Why Don’t PAPs Give Their Money to Expectant Moms So They Can Keep Their Babies?

A question that comes up in the anti-adoption and family preservation camps is “Why don’t prospective adoptive parents give their money to expectant moms so they can keep their babies?”

The answer to that is really easy:

Prospective adoptive parents want to become adoptive parents, or, as we prefer to be called, parents. PAPs are pretty straightforward about that. Giving an expectant mother $30,000 doesn’t accomplish that goal. PAPs aren’t charities. They’re people who want to be parents.

Blog post over? Not so fast. There are other reasons why giving an expectant mother $30K to keep her baby is completely inappropriate.

Money Does Not Make a Person a Better Parent

The anti-adoption and family preservation camps love to say that: Money doesn’t make you a better parent. So, why would giving someone $30K make her a better parent? Because she’s biologically related to the child? Biology doesn’t make you a better parent either. (But that’s another post.) If I somehow got $30K right now, I would use it to pay back taxes and take my kids to Disneyland. Neither of these things makes me a better parent. Although, to be fair, Jackson would say I was the best mom ever for taking him to Disneyland.

Throwing Money at a Problem Doesn’t Solve It

Let’s say that you give a struggling expectant mom $30K. The first thing that happens is, she loses any government benefits she may be getting. Maybe that’s not important, because she has $30K. But while $30K seems to be an insane amount of money to spend on an adoption, it’s not easy to live on for even one year.

In many states, a person would have to make more than $30K to be able to afford to rent a two-bedroom apartment – that is, to keep a two-bedroom apartment at 30% or less of their income. I checked a few different cities, including Kansas City, where Jackson was born, and the average monthly rent for a two-bedroom apartment is over $1K per month. Child care for one infant costs an average of anywhere from about $5K per year (MS) to $16K per year (MA). Many expectant mothers who are considering placing already have at least one other child. Remember, Jackson’s birthmom had one son when she placed Jackson, and Cassie’s birthmom has three older children. That’s more in child care. The average monthly food cost for a family of three (one mom and two kids) is $704. For two parents and one child, it’s $750. We don’t have anything for the baby factored in yet. We don’t have clothing, utilities, transportation, just to name a few of the monthly essentials. According to one website, the average cost of a baby’s first year is anywhere between $18K and $42K. A BabyCenter poll puts it around $10K.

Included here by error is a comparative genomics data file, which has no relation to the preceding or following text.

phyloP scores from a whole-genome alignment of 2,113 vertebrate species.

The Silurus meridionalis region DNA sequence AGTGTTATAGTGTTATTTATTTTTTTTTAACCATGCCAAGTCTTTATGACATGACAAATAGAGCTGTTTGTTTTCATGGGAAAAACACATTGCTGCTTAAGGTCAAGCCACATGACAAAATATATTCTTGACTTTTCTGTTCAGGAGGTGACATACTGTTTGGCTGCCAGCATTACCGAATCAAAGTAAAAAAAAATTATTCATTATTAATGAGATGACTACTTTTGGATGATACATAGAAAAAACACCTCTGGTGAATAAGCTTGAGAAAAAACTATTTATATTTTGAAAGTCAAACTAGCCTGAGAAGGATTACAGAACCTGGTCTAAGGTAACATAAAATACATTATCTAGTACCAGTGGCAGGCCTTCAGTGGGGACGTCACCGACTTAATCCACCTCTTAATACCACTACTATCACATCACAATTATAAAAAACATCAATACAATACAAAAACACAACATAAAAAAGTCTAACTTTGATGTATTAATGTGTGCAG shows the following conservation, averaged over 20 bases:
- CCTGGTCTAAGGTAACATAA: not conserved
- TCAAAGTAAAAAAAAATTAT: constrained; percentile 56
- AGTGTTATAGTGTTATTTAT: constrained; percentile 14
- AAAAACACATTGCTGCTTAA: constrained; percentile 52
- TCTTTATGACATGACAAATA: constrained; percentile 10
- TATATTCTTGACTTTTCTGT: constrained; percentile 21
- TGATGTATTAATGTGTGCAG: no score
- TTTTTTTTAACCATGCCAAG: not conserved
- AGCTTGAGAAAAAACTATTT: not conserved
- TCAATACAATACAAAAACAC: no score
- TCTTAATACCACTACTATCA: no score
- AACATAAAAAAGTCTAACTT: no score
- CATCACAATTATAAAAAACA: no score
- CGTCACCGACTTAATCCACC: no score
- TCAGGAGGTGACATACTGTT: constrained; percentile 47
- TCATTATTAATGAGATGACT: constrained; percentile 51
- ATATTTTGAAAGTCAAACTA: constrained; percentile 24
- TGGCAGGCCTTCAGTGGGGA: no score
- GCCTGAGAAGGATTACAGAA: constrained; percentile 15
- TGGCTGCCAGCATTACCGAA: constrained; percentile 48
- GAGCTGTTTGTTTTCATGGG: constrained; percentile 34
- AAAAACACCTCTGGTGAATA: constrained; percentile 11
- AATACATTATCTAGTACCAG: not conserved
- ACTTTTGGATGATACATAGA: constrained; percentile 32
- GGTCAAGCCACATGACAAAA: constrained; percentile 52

And what happens when the $30K runs out?

The problem is, money isn’t the problem. The problem is what’s causing the lack of money. Usually, that’s a lack of education, combined with a lack of opportunities. If you’re a woman in her 20’s who does not have a high school diploma or GED,  you already have 3 kids, and you live in an area with a high unemployment rate, you’re screwed. You need good schooling child care for the kids, while you go back to school, and somehow you’re supposed to pay for your monthly expenses. But you probably live in an area with failing schools, so your kids aren’t getting the educations they need to pull themselves out of the vicious cycle that is being poor.

Ultimately, what we, as a society, need to fund isn’t individual pregnant women, it’s schools, day care centers, and job training programs. We need to get certain politicians to stop paying lip service to “family values” and raise the minimum wage, guarantee paid maternity leave, and provide equal pay for women. Those are the problems.

Money Isn’t the Only Reason for Placing a Child for Adoption

While money is often one of the reasons for placing a child, it’s not the only reason, and sometimes, it isn’t even a reason at all. I highly recommend reading “If You Want to Help a Birth Mother” by Jill at The Happiest Sad. I love her blog.

There are women who could have made the decision to parent, who could have made parenting work, but who ultimately decided that that wasn’t in their best interests or the best interests of their children. There are women who are involved in abusive relationships. There are women who do not have partners and who firmly believe that children should be raised in two-parent families. There are women who are pursuing their educations and feel that now is not the time to parent. There are women who simply don’t want to parent. There are also women who have had children removed by social services in the past who are told, “You will make an adoption plan for this baby, or we will put this baby in foster care.” There are women who are addicted to drugs. There are teenagers who realize that they are not equipped to be mothers right now. There are women in jail who will be given the choice to place their children for adoption or have their children delivered into foster care.